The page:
Why AI-driven broadcast can be a game-changer

October 12, 2017

By Harshad

Machine Learning or AI in real life works far more differently than science fiction would have you believe. The fundamental question we need to ask ourselves is whether we need an artificial intelligence at all, and what for? As far as the broadcast industry is concerned, the answer is quite simple. With increased globalization, and higher adoption of OTT video, we are witnessing a content explosion, and Machine Learning could address many issues caused by it.

Content is the new bacon

As internet became omnipresent in early 21st century, potential pipeline for content production widened exponentially, and irreversibly. TV networks eyeing to expand into new territories, or new content consumption platforms are facing a curious problem. Unlike individual content owners, TV networks need to maintain flawless quality of their content. Segmenting thousands of hours’ worth content manually can multiply costs, and not doing so could push the audience away. With Machine-learning it could not only be possible to create logical video segments, but also perform QC for aspects such as freeze frames, noise, black frames etc.

Live to VOD via deep neural networks

A decade ago streaming live was a forgettable experience. Mainstream TV was unchallenged when it came to quality live experience. While this still holds true, parallel content consumption is on a steady rise. Consumers today want to move seamlessly between devices and may want to catch specific parts of live events-almost as soon as they are broadcasted live! Creating VOD segments manually can be challenging and inaccurate. On the other hand, with Machine Learning it’s possible to generate OTT-ready segments in an instant. The machines could be taught exactly when the live reception starts, when it stops, and to remove any ad breaks in between.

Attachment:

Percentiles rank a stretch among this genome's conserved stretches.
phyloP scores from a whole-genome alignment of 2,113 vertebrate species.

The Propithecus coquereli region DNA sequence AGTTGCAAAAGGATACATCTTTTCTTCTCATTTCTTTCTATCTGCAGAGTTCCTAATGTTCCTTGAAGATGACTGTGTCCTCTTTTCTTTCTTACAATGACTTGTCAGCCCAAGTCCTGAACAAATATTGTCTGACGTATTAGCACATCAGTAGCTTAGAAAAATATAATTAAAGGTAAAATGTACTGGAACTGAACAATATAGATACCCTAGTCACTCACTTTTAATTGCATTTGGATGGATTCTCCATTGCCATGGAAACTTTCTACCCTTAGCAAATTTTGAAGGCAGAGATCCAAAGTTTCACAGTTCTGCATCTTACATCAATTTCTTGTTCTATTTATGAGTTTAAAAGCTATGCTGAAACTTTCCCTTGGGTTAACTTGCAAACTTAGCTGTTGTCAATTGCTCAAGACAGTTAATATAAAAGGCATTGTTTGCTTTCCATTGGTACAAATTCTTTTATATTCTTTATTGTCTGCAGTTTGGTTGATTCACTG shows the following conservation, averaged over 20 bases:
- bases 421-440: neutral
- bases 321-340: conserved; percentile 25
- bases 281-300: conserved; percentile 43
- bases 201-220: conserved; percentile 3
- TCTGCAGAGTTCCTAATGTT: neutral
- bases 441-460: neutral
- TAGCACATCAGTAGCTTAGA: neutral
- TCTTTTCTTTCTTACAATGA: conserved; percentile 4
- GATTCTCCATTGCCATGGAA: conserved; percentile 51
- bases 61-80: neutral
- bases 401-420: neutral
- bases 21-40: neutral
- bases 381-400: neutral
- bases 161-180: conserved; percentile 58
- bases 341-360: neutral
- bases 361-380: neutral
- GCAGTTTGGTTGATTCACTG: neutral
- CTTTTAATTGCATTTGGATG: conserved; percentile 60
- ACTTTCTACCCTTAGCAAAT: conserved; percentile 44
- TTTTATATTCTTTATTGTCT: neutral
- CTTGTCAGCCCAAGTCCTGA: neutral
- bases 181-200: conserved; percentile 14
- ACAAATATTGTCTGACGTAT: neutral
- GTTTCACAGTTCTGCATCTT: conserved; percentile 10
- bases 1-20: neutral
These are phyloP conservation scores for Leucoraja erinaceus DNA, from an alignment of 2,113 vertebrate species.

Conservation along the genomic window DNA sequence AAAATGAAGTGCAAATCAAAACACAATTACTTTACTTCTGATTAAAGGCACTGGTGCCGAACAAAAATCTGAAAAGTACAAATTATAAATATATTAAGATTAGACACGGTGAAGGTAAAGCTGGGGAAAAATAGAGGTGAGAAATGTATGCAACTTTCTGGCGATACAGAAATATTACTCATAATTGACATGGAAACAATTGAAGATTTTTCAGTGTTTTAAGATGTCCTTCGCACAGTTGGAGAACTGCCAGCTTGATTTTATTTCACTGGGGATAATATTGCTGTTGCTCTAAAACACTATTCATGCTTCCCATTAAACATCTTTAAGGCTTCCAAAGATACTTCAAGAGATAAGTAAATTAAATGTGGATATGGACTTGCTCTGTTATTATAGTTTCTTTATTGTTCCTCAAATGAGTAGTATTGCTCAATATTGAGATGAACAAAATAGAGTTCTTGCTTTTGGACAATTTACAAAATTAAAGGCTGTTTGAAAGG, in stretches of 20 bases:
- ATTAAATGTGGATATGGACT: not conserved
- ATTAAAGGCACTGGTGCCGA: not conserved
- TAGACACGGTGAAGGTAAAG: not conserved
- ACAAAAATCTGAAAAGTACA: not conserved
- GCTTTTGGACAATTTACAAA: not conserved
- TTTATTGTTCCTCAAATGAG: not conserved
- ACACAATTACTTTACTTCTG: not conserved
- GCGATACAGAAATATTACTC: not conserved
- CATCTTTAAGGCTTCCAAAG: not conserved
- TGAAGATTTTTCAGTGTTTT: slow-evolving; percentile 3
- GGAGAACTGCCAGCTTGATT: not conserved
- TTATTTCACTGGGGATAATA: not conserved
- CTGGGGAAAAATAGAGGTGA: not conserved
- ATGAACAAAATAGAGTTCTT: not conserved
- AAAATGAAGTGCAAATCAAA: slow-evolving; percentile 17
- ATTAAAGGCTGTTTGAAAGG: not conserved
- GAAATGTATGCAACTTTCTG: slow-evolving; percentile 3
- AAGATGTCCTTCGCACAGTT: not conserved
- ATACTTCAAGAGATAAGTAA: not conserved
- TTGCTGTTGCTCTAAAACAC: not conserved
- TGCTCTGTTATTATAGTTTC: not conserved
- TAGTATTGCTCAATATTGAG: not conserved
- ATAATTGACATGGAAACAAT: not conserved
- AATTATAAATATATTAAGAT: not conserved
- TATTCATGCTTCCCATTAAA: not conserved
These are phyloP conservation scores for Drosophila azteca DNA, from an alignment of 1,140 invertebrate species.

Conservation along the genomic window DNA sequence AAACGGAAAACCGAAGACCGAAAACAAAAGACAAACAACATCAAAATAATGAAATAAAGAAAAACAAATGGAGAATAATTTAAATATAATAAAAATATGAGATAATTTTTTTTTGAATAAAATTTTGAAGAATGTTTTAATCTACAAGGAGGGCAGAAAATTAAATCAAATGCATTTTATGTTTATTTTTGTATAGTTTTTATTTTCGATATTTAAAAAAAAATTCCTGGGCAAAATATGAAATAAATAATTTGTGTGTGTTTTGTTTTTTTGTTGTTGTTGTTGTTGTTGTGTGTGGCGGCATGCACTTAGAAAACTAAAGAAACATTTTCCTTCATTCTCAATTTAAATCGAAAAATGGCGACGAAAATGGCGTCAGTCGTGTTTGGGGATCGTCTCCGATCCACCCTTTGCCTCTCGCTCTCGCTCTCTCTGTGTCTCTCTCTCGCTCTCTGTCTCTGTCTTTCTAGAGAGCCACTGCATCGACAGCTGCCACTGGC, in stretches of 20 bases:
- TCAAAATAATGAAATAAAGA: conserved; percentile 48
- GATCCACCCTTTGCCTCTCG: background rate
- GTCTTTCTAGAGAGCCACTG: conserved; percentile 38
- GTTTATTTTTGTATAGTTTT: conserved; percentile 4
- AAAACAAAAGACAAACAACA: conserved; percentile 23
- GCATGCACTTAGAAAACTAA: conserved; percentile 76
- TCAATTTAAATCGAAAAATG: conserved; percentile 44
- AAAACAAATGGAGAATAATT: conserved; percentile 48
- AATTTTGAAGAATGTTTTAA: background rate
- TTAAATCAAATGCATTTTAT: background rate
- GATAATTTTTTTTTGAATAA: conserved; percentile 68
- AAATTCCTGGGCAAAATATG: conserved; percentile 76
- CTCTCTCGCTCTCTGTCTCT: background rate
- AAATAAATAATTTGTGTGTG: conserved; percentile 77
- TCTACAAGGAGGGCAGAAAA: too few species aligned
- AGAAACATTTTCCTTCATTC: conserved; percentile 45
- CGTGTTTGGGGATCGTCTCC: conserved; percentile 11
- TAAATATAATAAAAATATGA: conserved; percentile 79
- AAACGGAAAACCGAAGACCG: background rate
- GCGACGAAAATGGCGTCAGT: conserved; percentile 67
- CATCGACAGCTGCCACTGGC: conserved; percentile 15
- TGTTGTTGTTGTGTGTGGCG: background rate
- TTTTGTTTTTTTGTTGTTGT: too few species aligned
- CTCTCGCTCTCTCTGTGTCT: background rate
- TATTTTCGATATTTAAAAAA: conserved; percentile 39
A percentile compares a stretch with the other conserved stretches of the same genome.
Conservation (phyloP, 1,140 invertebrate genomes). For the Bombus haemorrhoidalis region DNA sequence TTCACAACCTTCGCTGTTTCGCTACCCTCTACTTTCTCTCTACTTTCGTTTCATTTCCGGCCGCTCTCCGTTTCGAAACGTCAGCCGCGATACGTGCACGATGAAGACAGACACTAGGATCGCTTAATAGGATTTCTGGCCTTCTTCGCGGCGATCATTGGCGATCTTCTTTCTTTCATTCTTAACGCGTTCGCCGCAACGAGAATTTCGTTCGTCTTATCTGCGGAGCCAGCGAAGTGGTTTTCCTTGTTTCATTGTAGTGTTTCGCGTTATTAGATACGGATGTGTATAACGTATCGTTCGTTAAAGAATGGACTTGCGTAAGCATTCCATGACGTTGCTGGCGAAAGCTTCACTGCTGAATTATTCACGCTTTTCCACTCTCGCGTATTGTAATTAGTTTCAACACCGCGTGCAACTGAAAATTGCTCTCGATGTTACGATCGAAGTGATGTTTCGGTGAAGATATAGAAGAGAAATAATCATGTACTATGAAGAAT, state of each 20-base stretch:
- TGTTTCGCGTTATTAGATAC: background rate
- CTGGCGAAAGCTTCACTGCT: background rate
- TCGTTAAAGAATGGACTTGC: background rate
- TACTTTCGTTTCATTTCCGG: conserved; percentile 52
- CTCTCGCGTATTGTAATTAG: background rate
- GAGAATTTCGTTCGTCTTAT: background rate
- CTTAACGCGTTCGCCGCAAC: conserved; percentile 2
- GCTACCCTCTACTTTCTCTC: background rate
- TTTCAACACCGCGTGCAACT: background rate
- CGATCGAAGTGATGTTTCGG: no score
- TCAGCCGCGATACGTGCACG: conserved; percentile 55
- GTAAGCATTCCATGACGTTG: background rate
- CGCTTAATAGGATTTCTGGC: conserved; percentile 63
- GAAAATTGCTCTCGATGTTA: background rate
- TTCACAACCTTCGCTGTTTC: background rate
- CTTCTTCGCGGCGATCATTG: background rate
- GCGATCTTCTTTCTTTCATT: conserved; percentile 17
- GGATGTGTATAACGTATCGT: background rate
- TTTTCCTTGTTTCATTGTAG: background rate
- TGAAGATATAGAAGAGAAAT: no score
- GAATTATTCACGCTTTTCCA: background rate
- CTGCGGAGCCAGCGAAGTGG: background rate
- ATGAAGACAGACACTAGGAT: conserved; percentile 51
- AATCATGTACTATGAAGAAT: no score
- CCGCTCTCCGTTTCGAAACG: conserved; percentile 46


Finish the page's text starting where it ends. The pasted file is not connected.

More money from OTT with automated ad detection

Today, ad detection is largely an ad-marker driven enterprise. However, TV ad spots cannot be ported into OTT space, mainly because attention spans and other user behaviours differ greatly between the platforms. Manually detecting ads, inserting ad markers, and communicating the same to various content delivery platforms could require setting up additional teams. Machine learning could do this cost-effectively by using intelligent ad mining engines. What’s more, as more channels start using AI-driven detection, the accuracy of such services will further improve.

In many ways, broadcast and advertising is set for the next stage of evolution, and companies like Amagi are at the forefront of it. Reach out to us to know more about our innovations in the space of machine-learning and AI!